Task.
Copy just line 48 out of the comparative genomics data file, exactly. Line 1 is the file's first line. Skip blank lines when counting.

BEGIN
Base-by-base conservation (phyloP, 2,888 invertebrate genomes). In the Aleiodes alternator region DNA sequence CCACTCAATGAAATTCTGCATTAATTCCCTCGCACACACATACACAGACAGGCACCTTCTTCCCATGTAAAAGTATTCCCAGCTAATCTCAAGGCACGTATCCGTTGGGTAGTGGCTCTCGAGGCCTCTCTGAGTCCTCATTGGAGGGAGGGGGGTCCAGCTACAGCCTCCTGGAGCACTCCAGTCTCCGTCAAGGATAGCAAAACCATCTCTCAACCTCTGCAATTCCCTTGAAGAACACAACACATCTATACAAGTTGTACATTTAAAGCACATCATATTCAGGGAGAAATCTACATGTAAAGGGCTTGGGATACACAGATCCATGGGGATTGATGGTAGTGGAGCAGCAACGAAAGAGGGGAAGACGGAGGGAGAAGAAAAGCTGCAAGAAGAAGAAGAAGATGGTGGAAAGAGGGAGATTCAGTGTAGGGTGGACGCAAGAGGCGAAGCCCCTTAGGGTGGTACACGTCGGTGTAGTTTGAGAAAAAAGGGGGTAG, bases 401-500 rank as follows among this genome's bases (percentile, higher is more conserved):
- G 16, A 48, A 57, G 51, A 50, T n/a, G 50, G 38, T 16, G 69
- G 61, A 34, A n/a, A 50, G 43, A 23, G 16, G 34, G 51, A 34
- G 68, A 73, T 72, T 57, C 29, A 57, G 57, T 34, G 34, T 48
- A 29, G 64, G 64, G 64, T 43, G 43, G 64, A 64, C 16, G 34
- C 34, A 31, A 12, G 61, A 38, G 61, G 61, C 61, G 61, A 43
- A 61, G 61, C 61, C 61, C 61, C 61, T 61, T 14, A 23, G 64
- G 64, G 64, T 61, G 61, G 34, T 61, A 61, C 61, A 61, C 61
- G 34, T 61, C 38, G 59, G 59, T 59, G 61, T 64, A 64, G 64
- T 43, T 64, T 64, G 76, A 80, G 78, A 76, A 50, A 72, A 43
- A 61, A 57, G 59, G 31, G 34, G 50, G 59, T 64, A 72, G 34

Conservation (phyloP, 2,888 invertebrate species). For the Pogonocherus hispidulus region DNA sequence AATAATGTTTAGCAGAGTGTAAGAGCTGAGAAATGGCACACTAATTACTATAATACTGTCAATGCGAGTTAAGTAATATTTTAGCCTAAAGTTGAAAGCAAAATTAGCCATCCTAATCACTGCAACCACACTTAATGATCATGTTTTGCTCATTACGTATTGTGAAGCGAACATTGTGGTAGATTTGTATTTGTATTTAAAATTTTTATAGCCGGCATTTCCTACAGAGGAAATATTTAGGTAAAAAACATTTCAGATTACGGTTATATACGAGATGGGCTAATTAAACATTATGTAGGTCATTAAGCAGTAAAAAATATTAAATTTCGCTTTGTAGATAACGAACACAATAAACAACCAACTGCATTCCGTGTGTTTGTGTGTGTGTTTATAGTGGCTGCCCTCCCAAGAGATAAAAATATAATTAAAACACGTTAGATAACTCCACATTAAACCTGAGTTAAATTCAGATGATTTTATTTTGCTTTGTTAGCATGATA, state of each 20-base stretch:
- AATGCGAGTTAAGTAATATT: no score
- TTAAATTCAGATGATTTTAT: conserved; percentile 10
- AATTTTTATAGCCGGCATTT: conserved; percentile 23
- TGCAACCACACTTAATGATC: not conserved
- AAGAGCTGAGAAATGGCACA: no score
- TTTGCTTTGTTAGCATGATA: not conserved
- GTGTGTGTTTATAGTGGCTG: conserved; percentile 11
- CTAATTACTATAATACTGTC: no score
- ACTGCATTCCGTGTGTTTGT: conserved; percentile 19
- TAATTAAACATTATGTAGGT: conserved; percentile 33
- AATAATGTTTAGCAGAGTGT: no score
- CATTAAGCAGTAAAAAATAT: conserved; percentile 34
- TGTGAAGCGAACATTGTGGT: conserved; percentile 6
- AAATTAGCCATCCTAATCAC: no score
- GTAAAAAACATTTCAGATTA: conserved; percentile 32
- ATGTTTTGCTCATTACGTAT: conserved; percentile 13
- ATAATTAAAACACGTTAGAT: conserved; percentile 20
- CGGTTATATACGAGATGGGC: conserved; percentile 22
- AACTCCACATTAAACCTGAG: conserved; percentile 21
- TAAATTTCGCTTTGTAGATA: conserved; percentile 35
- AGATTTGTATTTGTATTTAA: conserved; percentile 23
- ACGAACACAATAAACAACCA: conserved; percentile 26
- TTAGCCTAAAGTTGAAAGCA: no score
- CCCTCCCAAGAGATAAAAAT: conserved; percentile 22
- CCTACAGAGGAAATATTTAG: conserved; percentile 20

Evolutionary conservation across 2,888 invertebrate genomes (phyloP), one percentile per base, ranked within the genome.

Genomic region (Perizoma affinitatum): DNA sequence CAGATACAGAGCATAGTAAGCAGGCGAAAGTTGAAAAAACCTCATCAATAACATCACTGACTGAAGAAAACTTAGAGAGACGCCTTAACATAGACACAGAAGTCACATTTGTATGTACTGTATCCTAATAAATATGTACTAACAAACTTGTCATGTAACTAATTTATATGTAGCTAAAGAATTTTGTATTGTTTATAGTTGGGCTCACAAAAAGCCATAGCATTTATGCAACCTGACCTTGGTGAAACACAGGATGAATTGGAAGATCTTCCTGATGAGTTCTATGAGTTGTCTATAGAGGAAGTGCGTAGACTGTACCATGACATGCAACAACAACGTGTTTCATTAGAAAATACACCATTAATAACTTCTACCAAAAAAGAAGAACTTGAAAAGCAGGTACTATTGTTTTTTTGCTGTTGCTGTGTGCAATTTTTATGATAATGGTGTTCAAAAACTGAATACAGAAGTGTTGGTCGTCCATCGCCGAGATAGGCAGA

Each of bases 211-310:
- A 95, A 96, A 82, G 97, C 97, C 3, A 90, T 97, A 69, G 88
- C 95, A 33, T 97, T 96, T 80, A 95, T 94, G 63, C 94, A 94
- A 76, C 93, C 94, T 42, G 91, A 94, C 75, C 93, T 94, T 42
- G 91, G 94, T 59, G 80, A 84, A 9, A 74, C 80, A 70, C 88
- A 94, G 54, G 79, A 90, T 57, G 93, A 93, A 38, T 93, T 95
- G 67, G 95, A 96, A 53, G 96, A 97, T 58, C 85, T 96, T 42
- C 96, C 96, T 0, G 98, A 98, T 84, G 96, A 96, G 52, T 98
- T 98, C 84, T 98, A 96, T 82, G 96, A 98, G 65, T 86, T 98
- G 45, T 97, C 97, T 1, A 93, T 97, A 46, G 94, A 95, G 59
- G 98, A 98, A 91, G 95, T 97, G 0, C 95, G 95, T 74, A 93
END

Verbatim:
- T 98, C 84, T 98, A 96, T 82, G 96, A 98, G 65, T 86, T 98